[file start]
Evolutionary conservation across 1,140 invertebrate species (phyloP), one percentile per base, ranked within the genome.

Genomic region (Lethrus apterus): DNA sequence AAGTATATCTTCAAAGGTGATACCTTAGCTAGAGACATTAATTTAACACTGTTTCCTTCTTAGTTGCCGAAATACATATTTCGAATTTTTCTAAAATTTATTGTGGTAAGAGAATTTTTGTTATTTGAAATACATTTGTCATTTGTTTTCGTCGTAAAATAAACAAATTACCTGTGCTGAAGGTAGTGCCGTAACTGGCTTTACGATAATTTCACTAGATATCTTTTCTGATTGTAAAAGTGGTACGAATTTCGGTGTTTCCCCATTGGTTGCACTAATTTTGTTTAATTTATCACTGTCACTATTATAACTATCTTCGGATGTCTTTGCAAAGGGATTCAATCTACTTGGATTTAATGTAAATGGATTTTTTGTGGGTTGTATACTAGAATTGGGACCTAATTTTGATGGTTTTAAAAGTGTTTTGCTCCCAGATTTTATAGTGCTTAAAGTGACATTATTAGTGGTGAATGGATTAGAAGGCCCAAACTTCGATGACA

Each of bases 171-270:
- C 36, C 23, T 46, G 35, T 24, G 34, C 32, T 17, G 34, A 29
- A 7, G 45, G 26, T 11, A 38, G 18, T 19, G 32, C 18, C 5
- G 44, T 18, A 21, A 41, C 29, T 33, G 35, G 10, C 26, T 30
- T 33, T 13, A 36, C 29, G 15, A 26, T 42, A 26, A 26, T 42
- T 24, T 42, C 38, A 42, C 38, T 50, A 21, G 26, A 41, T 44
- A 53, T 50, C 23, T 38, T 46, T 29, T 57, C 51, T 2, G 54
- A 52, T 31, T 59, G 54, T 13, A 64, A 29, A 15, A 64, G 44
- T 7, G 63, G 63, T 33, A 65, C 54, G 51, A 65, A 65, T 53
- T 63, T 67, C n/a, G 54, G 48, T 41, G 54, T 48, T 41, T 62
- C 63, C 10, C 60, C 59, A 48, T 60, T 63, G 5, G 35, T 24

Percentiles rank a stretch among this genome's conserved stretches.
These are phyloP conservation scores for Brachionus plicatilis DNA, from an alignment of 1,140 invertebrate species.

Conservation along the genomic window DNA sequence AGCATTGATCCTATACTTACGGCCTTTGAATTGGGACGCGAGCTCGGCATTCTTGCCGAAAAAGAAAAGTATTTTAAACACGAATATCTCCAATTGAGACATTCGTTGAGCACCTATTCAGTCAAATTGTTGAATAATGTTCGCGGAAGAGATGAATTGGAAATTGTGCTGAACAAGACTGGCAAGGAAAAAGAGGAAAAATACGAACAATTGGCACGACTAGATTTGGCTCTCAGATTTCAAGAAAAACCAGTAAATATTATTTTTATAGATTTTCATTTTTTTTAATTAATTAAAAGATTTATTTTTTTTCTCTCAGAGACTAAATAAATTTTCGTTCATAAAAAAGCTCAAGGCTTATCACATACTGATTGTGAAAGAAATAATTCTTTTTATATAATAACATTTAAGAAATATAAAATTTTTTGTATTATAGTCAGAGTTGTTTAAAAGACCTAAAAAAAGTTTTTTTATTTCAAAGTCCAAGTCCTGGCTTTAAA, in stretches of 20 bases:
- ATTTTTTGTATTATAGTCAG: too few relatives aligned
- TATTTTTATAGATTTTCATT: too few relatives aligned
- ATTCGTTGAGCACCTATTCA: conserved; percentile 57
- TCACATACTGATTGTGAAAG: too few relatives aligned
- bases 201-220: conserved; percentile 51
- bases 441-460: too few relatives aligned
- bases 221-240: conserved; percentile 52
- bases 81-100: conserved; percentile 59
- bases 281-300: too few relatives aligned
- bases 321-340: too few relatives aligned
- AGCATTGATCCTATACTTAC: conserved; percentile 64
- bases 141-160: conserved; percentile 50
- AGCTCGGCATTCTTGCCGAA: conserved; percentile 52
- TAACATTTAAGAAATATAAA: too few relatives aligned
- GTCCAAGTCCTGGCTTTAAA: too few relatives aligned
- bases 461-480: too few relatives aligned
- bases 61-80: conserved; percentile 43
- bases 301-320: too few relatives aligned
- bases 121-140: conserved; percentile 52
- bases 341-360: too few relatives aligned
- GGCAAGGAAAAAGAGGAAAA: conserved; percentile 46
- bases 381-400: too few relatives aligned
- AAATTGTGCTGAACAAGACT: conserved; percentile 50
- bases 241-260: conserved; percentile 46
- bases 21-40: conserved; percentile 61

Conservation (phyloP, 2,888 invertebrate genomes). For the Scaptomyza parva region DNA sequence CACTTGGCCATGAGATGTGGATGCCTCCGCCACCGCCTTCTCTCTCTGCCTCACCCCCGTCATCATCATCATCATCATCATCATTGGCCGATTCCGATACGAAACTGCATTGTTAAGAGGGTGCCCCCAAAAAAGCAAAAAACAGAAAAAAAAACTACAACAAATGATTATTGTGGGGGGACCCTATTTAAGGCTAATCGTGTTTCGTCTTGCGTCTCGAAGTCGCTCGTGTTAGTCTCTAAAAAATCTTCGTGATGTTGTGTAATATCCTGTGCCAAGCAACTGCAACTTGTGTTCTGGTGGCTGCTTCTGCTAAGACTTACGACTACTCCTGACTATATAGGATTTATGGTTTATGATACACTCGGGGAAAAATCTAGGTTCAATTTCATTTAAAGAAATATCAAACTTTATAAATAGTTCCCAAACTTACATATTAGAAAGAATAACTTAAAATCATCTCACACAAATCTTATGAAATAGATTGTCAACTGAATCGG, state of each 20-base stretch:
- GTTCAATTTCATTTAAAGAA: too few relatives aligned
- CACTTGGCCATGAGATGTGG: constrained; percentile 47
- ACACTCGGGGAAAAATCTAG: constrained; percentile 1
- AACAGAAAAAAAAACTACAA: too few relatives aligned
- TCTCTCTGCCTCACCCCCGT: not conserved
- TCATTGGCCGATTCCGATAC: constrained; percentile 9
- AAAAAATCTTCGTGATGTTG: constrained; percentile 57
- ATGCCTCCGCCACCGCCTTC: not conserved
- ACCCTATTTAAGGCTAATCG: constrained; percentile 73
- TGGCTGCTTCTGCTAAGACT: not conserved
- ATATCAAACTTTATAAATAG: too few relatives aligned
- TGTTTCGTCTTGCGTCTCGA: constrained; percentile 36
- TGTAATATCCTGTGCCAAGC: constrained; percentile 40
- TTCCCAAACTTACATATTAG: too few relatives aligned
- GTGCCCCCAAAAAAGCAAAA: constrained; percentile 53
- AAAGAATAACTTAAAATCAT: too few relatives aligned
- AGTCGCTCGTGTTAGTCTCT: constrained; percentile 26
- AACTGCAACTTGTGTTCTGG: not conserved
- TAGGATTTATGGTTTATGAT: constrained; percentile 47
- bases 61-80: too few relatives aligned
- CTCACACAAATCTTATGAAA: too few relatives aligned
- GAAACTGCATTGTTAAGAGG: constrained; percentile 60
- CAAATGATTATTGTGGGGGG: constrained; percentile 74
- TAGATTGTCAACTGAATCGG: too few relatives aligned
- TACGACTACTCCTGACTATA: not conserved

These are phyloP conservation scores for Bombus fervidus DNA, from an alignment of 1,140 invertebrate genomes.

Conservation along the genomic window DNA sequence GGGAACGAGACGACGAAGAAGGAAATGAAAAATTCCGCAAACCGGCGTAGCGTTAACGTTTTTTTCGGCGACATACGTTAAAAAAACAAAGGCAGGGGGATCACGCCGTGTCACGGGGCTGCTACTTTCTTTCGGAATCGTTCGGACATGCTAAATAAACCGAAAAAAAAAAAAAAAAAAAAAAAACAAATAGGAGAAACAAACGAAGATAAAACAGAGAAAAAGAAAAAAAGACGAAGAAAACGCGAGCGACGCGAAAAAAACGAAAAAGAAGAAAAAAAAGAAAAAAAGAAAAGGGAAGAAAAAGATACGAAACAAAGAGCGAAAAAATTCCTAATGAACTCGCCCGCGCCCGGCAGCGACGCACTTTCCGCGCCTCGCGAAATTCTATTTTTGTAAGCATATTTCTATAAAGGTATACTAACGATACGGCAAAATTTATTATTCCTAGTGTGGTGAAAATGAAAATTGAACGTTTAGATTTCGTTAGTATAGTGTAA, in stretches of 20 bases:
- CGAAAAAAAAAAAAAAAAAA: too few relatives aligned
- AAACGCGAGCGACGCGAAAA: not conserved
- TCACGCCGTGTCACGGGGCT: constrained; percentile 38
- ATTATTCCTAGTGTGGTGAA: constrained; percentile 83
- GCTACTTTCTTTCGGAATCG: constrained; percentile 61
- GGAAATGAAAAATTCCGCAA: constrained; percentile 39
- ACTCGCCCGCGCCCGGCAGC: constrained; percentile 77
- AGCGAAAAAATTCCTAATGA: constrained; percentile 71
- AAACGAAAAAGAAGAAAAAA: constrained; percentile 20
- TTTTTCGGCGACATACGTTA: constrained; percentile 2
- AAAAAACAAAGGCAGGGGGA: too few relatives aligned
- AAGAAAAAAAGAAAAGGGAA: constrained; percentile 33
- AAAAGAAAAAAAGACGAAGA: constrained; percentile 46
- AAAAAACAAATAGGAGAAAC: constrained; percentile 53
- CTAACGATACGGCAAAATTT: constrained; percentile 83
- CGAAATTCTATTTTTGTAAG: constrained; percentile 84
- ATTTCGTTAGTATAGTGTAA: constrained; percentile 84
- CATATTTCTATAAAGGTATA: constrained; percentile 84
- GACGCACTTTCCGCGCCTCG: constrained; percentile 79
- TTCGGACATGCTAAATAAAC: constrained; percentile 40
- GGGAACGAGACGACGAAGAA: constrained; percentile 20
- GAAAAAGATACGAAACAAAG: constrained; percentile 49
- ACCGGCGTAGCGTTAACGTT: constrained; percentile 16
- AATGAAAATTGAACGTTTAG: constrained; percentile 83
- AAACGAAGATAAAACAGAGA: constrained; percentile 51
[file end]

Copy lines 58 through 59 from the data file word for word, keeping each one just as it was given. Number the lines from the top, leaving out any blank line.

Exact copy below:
- AAAGAATAACTTAAAATCAT: too few relatives aligned
- AGTCGCTCGTGTTAGTCTCT: constrained; percentile 26